Resilient company culture?
Organizational culture in an inside each company must be something performed and executed and committed by all the employees, not just one single team. It has to start by top management, they must lead, they must act and be the great leaders of all the employees so they act like model and for that they really need to involve the employees in the decisions, in innovations, they must be aware of the program, they must contribute to the approach, they must contribute to the goals and all the employees must feel that they really contribute and they really have and add value to the results of the company. Resilient company culture?
Resilience is to be continually adapted to any circumstance whatever it happens it’s not just only a matter of disasters, it’s much more than that.
Why should management care about a resilient culture?
In most organizations, leadership sets the tone of the resilient culture, and employees pick up their cues and carry the strategy onward. One factor of a resilient culture, after all, is that people understand their place in the company and they have confidence knowing where things are headed. Managers should care about this because the resiliency of their team is a direct reflection of their ability to communicate the mission and direction of the company and to lead by example, demonstrating how they handle stress and change.
Resilience in the business world means an organization will survive and may even thrive when difficult situations happen. And looking back throughout the history of business we see this truth proven time and again when companies flounder.
The human drive to overcome obstacles, when grouped together in a team, can practically move mountains. It becomes corporate resilience when the entire company bands together, solves problems, and works towards a bright future.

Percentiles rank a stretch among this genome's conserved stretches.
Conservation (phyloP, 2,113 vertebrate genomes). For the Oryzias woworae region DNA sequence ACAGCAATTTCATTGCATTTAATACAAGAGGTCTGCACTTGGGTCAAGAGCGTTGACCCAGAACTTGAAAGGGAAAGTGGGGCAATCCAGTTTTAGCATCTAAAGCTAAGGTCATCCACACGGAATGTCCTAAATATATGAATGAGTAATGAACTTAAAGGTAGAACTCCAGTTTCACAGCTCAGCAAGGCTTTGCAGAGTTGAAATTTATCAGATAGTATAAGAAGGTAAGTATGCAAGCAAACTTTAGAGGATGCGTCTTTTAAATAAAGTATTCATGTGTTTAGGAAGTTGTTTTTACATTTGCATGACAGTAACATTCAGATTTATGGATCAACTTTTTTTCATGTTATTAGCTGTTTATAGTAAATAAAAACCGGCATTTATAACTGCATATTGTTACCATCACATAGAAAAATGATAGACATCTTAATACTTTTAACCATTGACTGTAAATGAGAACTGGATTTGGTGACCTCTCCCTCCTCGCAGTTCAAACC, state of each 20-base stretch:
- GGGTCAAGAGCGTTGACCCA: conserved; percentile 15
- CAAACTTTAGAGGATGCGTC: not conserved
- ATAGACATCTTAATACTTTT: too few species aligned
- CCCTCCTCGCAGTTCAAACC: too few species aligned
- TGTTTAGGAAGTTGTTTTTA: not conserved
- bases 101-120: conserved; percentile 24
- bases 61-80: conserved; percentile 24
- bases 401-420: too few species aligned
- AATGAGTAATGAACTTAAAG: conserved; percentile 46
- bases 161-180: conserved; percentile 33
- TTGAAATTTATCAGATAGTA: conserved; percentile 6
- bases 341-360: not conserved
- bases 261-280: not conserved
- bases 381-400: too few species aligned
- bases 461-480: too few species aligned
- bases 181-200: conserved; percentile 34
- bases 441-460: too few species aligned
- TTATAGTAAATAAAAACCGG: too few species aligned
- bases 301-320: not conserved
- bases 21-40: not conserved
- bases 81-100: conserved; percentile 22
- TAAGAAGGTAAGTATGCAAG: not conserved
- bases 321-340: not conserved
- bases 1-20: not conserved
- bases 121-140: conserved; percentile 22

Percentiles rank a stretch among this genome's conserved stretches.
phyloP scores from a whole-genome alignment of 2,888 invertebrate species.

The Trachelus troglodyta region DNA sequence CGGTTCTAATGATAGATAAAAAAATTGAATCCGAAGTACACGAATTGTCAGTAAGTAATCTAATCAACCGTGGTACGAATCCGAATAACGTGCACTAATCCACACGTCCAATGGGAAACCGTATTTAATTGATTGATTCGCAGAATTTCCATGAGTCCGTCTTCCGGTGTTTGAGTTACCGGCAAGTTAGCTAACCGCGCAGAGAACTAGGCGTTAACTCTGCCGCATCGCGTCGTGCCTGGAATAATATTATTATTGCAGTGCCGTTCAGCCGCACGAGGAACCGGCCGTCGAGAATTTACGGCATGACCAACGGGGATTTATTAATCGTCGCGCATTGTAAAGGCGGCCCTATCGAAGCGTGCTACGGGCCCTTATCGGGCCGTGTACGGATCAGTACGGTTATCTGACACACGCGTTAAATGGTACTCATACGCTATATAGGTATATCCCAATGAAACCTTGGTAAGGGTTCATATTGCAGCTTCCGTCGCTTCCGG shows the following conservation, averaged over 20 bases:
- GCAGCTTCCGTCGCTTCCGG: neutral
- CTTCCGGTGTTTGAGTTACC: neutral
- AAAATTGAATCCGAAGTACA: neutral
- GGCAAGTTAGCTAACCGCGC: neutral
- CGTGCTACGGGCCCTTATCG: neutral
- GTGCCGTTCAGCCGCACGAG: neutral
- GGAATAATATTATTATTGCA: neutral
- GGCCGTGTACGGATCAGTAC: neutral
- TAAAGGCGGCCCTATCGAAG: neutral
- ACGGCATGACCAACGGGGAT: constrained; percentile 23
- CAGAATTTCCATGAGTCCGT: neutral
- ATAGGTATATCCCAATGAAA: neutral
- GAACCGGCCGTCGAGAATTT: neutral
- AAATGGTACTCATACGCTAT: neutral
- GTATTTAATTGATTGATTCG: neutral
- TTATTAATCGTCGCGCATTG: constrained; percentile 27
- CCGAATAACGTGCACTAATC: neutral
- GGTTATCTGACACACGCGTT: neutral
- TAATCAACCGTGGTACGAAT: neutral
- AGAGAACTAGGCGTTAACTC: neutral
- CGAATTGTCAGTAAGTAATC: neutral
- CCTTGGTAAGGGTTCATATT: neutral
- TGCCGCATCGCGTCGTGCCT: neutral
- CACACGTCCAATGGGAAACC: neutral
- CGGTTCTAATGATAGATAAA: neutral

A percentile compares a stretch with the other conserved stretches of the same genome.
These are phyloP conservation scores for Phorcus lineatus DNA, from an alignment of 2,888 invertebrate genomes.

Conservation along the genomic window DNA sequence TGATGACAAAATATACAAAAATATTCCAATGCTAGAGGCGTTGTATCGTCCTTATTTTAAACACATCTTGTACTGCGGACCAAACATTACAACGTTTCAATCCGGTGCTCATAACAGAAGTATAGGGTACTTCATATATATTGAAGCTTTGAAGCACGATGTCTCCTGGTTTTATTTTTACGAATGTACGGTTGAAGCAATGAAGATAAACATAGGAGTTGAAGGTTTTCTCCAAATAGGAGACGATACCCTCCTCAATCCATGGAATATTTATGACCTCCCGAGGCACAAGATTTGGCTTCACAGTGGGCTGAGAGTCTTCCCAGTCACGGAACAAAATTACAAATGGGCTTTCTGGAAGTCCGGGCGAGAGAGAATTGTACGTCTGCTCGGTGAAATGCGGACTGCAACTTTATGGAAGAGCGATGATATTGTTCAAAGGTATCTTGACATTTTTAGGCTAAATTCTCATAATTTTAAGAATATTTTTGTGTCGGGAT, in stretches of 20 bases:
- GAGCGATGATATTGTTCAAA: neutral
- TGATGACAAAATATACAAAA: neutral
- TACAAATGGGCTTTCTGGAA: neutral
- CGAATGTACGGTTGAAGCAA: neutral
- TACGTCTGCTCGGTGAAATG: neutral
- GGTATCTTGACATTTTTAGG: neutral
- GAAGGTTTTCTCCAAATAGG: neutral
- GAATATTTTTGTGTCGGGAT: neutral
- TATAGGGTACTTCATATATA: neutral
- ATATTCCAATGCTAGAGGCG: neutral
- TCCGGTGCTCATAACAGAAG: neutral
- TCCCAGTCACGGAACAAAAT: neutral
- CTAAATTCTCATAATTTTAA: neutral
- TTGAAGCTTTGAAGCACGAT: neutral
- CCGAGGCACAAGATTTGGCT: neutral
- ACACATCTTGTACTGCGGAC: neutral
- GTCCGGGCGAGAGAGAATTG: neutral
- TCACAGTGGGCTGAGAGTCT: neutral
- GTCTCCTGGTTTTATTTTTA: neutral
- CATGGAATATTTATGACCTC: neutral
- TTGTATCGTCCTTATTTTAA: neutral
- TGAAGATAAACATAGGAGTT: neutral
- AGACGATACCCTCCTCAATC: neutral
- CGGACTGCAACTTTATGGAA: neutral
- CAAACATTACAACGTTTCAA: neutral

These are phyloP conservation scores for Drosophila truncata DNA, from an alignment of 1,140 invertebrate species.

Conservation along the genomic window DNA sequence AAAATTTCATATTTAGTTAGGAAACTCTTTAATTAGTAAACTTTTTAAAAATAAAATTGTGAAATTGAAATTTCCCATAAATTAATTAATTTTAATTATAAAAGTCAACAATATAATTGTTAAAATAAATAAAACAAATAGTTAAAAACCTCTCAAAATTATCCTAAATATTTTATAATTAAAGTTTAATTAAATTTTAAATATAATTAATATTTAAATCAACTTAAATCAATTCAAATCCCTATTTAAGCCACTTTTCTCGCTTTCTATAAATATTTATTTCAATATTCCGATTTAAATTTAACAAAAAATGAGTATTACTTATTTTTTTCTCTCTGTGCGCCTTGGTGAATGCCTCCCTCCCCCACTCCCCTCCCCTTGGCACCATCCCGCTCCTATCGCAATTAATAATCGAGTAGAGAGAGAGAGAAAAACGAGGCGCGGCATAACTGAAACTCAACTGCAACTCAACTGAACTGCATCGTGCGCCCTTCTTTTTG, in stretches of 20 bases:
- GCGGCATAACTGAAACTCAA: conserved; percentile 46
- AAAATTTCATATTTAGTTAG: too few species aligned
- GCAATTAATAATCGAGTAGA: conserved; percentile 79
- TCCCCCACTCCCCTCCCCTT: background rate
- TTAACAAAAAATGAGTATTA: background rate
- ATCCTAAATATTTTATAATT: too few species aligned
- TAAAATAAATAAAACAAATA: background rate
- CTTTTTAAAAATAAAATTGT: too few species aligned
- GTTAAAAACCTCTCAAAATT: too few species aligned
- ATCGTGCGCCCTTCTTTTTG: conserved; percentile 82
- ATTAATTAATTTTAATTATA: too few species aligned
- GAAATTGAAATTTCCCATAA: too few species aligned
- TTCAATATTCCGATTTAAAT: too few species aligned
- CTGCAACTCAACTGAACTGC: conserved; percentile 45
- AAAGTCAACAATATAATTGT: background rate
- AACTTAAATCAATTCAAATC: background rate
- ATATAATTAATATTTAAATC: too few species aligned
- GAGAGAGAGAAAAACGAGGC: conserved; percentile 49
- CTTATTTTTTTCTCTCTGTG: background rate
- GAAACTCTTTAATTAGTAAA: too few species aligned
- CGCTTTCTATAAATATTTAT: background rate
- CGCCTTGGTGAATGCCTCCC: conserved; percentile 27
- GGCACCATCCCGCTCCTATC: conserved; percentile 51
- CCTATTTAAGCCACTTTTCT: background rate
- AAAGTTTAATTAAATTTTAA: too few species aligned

That shared belief that they can overcome a problem, combined with expert leadership, often helps steer companies away from the rocks. On the other hand, imagine a company facing a big disruption who has disengaged workers. Instead of drawing strength from each other, odds are your workers will turn to polishing their resumes since one job is much like another to them.
Creating and maintaining a culture that inspires resiliency
There are many ways to create and maintain a culture of resiliency. Depending on where your organization is now, it can take some time to develop this kind of organization. We recommend the following methods for accomplishing a culture that inspires resiliency.
Start building more resilient teams
Hire people who have demonstrated resilience in past roles or promote employees who shown this ability. All organizations need good managers who are resilient in the face of challenges, so support your managers with leadership development training that includes resilience work. Reward your employees who go out of their way to solve problems, take things on that others find impossible, and solve customer issues effectively.
Reduce the hierarchy within your culture
Start flattening out the organizational chart with a culture that is less focused on hierarchy and more focused on respecting everyone’s contributions. Reduce the layers of management in the organization by re-assigning some to new roles, such as Resilience Manager or Employee Happiness Directors. Make your leadership accessible and approachable.
Eliminate redundancy and work overload
Employees cannot possibly thrive in an environment where they are continually bombarded with too much work. Many tasks can be allocated, outsourced, or automated. Find ways to design work types that don’t involve piling on the work. Let employees decide what they can take on once a new project comes along or an old project ends. Stressed out, burnt out employees cannot see the bigger picture of the organization when they are buried in redundant tasks. They’re loyalty and engagement levels also drop.
Resilient cultures take time to build and develop, but the rewards for a company are enormous. Results include engaged and empowered employees, thorough and considered responses to changes in the external environment, enhanced reputation and stakeholder relationships, and inspirational leadership. And, most importantly, the organization becomes truly sustainable.